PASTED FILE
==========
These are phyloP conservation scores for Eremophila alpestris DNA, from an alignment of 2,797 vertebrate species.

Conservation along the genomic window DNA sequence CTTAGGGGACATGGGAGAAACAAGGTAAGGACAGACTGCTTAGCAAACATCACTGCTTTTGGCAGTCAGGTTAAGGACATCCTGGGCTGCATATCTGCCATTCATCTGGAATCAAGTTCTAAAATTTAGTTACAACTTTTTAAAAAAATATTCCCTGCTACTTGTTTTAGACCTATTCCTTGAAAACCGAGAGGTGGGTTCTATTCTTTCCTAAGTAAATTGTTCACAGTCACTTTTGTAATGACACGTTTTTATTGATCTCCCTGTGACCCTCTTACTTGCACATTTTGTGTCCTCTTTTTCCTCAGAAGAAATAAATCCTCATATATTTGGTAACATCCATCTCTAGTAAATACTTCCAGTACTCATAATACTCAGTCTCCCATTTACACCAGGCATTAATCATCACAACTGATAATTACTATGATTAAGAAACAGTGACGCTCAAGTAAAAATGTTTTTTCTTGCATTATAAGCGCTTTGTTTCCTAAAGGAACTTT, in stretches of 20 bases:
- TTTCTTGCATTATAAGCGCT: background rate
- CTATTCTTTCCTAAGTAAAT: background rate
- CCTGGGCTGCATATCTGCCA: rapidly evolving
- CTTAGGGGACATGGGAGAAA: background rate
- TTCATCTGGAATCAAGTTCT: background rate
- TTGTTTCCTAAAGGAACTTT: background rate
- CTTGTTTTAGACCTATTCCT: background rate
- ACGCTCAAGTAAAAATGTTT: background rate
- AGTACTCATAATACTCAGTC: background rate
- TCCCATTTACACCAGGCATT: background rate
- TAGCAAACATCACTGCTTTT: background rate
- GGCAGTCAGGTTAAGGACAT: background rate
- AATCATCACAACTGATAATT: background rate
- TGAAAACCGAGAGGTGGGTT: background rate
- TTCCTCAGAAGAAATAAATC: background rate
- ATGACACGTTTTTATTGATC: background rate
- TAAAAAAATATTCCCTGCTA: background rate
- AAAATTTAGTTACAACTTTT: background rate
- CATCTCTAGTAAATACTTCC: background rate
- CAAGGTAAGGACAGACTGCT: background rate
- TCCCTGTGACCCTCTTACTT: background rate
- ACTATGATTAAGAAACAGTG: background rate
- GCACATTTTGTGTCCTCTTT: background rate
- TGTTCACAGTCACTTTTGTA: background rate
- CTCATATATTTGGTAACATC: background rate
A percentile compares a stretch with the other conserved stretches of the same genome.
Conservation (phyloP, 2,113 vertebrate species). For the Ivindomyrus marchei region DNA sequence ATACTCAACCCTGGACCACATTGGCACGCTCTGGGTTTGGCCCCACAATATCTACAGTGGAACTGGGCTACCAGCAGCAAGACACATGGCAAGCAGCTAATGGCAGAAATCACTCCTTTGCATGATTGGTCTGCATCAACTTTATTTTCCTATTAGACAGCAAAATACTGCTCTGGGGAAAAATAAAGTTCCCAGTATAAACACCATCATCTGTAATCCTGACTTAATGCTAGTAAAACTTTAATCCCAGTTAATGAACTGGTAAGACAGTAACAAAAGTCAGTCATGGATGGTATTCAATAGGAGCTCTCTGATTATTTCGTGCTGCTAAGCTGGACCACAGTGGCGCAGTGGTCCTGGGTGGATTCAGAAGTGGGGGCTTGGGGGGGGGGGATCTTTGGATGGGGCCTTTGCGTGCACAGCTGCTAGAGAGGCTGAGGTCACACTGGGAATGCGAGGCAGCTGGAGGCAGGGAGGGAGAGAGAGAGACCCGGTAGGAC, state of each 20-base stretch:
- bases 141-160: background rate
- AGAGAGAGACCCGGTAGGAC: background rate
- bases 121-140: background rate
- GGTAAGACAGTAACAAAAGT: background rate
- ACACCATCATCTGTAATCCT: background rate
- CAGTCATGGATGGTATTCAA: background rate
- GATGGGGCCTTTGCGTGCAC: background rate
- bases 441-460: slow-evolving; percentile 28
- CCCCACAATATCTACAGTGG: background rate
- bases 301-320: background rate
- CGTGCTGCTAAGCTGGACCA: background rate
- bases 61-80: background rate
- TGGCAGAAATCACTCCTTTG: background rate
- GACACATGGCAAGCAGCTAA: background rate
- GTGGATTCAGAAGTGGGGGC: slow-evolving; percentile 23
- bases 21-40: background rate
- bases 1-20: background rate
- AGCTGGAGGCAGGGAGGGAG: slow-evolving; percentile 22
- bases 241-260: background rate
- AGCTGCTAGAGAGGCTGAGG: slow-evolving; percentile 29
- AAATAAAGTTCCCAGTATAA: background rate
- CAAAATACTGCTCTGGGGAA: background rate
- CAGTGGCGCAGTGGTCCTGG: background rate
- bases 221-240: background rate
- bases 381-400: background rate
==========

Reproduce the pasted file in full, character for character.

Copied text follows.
These are phyloP conservation scores for Eremophila alpestris DNA, from an alignment of 2,797 vertebrate species.

Conservation along the genomic window DNA sequence CTTAGGGGACATGGGAGAAACAAGGTAAGGACAGACTGCTTAGCAAACATCACTGCTTTTGGCAGTCAGGTTAAGGACATCCTGGGCTGCATATCTGCCATTCATCTGGAATCAAGTTCTAAAATTTAGTTACAACTTTTTAAAAAAATATTCCCTGCTACTTGTTTTAGACCTATTCCTTGAAAACCGAGAGGTGGGTTCTATTCTTTCCTAAGTAAATTGTTCACAGTCACTTTTGTAATGACACGTTTTTATTGATCTCCCTGTGACCCTCTTACTTGCACATTTTGTGTCCTCTTTTTCCTCAGAAGAAATAAATCCTCATATATTTGGTAACATCCATCTCTAGTAAATACTTCCAGTACTCATAATACTCAGTCTCCCATTTACACCAGGCATTAATCATCACAACTGATAATTACTATGATTAAGAAACAGTGACGCTCAAGTAAAAATGTTTTTTCTTGCATTATAAGCGCTTTGTTTCCTAAAGGAACTTT, in stretches of 20 bases:
- TTTCTTGCATTATAAGCGCT: background rate
- CTATTCTTTCCTAAGTAAAT: background rate
- CCTGGGCTGCATATCTGCCA: rapidly evolving
- CTTAGGGGACATGGGAGAAA: background rate
- TTCATCTGGAATCAAGTTCT: background rate
- TTGTTTCCTAAAGGAACTTT: background rate
- CTTGTTTTAGACCTATTCCT: background rate
- ACGCTCAAGTAAAAATGTTT: background rate
- AGTACTCATAATACTCAGTC: background rate
- TCCCATTTACACCAGGCATT: background rate
- TAGCAAACATCACTGCTTTT: background rate
- GGCAGTCAGGTTAAGGACAT: background rate
- AATCATCACAACTGATAATT: background rate
- TGAAAACCGAGAGGTGGGTT: background rate
- TTCCTCAGAAGAAATAAATC: background rate
- ATGACACGTTTTTATTGATC: background rate
- TAAAAAAATATTCCCTGCTA: background rate
- AAAATTTAGTTACAACTTTT: background rate
- CATCTCTAGTAAATACTTCC: background rate
- CAAGGTAAGGACAGACTGCT: background rate
- TCCCTGTGACCCTCTTACTT: background rate
- ACTATGATTAAGAAACAGTG: background rate
- GCACATTTTGTGTCCTCTTT: background rate
- TGTTCACAGTCACTTTTGTA: background rate
- CTCATATATTTGGTAACATC: background rate
A percentile compares a stretch with the other conserved stretches of the same genome.
Conservation (phyloP, 2,113 vertebrate species). For the Ivindomyrus marchei region DNA sequence ATACTCAACCCTGGACCACATTGGCACGCTCTGGGTTTGGCCCCACAATATCTACAGTGGAACTGGGCTACCAGCAGCAAGACACATGGCAAGCAGCTAATGGCAGAAATCACTCCTTTGCATGATTGGTCTGCATCAACTTTATTTTCCTATTAGACAGCAAAATACTGCTCTGGGGAAAAATAAAGTTCCCAGTATAAACACCATCATCTGTAATCCTGACTTAATGCTAGTAAAACTTTAATCCCAGTTAATGAACTGGTAAGACAGTAACAAAAGTCAGTCATGGATGGTATTCAATAGGAGCTCTCTGATTATTTCGTGCTGCTAAGCTGGACCACAGTGGCGCAGTGGTCCTGGGTGGATTCAGAAGTGGGGGCTTGGGGGGGGGGGATCTTTGGATGGGGCCTTTGCGTGCACAGCTGCTAGAGAGGCTGAGGTCACACTGGGAATGCGAGGCAGCTGGAGGCAGGGAGGGAGAGAGAGAGACCCGGTAGGAC, state of each 20-base stretch:
- bases 141-160: background rate
- AGAGAGAGACCCGGTAGGAC: background rate
- bases 121-140: background rate
- GGTAAGACAGTAACAAAAGT: background rate
- ACACCATCATCTGTAATCCT: background rate
- CAGTCATGGATGGTATTCAA: background rate
- GATGGGGCCTTTGCGTGCAC: background rate
- bases 441-460: slow-evolving; percentile 28
- CCCCACAATATCTACAGTGG: background rate
- bases 301-320: background rate
- CGTGCTGCTAAGCTGGACCA: background rate
- bases 61-80: background rate
- TGGCAGAAATCACTCCTTTG: background rate
- GACACATGGCAAGCAGCTAA: background rate
- GTGGATTCAGAAGTGGGGGC: slow-evolving; percentile 23
- bases 21-40: background rate
- bases 1-20: background rate
- AGCTGGAGGCAGGGAGGGAG: slow-evolving; percentile 22
- bases 241-260: background rate
- AGCTGCTAGAGAGGCTGAGG: slow-evolving; percentile 29
- AAATAAAGTTCCCAGTATAA: background rate
- CAAAATACTGCTCTGGGGAA: background rate
- CAGTGGCGCAGTGGTCCTGG: background rate
- bases 221-240: background rate
- bases 381-400: background rate